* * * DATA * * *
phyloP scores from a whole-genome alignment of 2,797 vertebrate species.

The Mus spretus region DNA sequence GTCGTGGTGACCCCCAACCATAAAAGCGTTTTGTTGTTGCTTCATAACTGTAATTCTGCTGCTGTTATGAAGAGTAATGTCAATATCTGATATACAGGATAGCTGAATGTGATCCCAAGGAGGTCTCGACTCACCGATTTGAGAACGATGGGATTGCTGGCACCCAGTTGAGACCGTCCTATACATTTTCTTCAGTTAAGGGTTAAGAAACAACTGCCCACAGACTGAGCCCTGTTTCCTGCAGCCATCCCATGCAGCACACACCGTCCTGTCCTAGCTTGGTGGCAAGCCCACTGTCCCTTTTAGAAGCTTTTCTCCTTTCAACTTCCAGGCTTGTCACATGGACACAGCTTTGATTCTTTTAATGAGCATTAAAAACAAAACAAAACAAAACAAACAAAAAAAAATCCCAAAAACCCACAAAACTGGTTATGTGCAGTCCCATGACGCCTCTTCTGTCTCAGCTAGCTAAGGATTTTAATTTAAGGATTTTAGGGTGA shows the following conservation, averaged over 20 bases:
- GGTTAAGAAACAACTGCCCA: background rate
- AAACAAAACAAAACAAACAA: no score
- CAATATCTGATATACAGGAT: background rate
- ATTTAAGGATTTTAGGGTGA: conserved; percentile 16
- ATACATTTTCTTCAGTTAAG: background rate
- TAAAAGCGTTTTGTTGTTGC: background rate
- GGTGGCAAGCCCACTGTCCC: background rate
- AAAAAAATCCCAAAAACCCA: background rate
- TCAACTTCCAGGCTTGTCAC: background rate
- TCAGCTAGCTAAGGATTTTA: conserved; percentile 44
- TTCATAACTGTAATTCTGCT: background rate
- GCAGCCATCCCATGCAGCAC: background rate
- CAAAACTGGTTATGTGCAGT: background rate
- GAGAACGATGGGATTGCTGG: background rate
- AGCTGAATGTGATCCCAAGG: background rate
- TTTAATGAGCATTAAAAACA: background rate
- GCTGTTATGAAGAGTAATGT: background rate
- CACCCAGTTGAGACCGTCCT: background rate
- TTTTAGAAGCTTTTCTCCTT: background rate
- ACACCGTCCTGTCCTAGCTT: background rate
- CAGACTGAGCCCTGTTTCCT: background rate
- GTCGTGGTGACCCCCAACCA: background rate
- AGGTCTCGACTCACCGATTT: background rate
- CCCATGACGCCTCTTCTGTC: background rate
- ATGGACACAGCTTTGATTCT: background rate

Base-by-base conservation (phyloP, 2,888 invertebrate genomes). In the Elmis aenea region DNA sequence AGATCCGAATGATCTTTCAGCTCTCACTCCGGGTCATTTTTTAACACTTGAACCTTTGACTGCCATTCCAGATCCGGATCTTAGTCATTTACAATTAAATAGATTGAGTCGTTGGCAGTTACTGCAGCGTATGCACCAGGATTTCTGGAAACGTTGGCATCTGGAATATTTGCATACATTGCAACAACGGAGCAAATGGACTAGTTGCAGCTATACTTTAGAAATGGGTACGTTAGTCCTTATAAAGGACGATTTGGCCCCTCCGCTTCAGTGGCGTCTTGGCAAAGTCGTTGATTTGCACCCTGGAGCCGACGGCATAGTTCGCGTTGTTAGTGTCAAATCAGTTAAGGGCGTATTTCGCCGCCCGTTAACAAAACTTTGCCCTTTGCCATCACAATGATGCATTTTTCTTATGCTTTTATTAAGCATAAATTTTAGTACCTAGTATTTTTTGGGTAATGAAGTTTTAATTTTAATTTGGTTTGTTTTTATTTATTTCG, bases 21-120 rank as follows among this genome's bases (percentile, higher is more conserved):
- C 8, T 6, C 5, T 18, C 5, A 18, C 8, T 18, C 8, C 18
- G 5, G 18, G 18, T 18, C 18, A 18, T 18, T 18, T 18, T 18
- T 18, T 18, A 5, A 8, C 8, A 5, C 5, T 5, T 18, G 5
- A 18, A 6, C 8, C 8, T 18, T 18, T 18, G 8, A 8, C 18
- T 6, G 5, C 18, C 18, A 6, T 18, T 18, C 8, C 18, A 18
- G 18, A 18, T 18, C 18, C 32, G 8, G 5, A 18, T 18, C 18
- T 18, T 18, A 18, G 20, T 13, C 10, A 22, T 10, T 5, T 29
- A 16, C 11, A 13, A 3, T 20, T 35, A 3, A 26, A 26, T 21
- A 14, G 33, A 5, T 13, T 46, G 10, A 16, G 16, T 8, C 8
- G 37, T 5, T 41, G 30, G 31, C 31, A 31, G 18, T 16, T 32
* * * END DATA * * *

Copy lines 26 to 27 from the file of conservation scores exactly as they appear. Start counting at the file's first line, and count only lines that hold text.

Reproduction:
- CCCATGACGCCTCTTCTGTC: background rate
- ATGGACACAGCTTTGATTCT: background rate